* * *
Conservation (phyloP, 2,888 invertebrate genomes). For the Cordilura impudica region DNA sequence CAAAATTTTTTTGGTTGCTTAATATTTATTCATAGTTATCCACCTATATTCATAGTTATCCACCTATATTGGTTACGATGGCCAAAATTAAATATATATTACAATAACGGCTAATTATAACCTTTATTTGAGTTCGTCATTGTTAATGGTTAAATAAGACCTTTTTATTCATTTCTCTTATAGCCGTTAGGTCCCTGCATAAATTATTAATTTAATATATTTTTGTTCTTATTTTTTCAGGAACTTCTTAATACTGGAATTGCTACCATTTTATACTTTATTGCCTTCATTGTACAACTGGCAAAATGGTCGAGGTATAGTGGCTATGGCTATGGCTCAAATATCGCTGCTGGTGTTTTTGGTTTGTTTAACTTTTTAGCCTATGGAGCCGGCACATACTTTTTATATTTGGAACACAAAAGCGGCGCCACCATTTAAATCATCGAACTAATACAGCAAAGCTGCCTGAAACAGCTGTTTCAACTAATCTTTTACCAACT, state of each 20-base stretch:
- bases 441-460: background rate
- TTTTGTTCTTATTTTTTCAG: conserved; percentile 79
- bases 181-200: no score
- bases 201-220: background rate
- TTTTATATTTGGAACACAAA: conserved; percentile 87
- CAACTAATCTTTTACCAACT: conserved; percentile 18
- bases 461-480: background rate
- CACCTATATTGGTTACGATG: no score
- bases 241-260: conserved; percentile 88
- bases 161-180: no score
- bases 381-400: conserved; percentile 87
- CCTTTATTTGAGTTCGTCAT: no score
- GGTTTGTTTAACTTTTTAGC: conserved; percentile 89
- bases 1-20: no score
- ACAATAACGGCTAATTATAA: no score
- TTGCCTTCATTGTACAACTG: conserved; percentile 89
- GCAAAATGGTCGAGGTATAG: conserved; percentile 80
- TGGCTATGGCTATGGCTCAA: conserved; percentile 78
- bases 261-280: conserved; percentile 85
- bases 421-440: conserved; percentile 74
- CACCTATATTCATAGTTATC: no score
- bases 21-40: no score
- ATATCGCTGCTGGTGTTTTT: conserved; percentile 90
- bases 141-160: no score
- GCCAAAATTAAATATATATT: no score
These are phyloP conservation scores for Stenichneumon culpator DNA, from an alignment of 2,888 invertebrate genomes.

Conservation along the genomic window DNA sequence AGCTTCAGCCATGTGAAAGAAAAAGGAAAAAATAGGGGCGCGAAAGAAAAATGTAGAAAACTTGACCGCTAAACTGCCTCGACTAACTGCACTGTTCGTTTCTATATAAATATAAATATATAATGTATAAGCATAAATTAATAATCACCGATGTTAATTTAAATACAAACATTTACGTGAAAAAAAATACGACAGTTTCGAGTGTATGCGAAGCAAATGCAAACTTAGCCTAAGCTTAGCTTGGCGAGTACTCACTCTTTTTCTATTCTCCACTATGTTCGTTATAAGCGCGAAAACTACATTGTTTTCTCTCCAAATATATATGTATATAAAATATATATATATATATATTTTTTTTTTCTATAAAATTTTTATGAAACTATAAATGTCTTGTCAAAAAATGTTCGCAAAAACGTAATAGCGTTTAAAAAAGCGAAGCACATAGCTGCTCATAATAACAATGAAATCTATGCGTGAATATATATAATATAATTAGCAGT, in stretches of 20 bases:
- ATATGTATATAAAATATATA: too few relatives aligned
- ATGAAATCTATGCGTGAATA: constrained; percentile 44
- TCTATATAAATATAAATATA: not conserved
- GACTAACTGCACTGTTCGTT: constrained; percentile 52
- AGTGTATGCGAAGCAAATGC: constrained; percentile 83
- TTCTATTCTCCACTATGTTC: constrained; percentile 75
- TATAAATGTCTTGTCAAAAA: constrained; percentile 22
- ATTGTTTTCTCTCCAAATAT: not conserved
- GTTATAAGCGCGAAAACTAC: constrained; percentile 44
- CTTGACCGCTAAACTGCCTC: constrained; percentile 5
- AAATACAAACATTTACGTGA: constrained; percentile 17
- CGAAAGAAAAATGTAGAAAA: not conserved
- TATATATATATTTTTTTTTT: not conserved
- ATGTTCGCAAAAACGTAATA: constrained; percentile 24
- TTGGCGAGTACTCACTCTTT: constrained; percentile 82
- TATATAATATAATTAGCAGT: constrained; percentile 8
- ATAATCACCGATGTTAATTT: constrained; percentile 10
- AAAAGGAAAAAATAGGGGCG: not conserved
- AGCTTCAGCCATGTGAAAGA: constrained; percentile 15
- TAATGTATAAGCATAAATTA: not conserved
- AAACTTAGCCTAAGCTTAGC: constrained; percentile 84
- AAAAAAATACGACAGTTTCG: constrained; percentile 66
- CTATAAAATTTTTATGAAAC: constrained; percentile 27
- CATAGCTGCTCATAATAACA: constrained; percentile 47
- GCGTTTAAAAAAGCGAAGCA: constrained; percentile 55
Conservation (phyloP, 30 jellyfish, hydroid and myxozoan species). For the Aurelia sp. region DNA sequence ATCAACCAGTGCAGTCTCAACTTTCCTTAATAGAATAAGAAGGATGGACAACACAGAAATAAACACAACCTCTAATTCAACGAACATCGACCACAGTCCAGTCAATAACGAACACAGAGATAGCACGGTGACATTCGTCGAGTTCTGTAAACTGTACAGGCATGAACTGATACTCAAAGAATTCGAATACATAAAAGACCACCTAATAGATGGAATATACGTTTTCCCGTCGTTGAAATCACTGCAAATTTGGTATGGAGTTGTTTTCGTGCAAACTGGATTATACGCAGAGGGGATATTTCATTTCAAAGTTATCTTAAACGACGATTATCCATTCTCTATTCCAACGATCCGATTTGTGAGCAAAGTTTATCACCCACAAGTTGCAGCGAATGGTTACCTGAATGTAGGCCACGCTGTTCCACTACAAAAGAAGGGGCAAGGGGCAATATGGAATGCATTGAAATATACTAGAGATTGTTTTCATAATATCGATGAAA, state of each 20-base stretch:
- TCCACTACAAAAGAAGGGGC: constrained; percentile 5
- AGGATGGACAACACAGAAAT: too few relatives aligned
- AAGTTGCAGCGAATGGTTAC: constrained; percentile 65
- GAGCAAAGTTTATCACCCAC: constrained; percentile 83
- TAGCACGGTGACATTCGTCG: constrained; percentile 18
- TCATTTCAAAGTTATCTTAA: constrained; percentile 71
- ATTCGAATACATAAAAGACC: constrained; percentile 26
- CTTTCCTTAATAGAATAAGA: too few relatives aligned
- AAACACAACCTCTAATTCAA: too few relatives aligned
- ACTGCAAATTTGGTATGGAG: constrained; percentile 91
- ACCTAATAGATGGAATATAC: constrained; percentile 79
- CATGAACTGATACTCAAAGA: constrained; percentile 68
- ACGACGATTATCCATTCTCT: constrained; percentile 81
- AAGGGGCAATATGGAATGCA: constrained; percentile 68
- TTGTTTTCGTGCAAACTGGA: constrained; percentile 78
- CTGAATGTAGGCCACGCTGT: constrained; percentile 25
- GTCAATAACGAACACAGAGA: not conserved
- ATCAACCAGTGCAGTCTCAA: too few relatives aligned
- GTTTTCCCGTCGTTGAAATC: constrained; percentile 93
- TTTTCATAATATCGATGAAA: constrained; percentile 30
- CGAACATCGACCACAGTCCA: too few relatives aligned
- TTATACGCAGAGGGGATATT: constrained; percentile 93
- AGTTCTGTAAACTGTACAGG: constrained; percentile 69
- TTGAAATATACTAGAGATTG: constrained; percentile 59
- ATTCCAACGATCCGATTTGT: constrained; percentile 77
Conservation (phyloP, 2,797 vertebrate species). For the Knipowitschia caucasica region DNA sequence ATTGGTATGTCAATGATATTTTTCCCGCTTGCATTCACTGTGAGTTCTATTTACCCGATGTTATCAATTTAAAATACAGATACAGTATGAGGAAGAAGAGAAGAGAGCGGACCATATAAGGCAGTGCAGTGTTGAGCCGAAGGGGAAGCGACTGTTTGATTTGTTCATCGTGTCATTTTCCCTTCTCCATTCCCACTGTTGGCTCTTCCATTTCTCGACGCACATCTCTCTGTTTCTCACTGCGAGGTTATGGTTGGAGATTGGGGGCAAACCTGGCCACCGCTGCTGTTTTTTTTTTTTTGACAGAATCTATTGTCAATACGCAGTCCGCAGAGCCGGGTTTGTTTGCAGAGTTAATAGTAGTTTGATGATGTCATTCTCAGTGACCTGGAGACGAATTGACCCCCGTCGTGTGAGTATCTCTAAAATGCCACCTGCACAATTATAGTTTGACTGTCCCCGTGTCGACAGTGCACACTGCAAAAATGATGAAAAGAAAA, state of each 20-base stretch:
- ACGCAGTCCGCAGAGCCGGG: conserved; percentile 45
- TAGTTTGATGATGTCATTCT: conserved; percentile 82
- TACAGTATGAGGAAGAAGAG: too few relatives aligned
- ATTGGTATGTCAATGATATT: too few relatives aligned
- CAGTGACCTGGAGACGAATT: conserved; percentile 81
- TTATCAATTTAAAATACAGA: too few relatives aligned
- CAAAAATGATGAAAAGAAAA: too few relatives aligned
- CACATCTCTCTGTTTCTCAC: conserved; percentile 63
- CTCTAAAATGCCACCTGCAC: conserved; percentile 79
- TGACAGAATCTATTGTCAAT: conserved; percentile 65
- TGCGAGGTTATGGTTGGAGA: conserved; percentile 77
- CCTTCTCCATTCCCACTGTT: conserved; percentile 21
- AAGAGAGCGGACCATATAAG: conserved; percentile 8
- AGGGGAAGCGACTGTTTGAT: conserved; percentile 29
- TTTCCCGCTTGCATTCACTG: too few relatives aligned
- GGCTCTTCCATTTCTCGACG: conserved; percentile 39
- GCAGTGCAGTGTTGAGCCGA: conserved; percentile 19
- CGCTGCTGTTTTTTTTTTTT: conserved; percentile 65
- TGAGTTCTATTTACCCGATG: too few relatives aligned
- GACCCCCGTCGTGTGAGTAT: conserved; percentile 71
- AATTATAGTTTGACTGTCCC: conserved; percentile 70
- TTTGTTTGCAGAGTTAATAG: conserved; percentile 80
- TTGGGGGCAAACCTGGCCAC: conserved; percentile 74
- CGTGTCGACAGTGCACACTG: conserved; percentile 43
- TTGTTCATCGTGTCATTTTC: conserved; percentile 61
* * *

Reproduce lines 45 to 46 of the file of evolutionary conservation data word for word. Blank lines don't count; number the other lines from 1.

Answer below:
- ATAATCACCGATGTTAATTT: constrained; percentile 10
- AAAAGGAAAAAATAGGGGCG: not conserved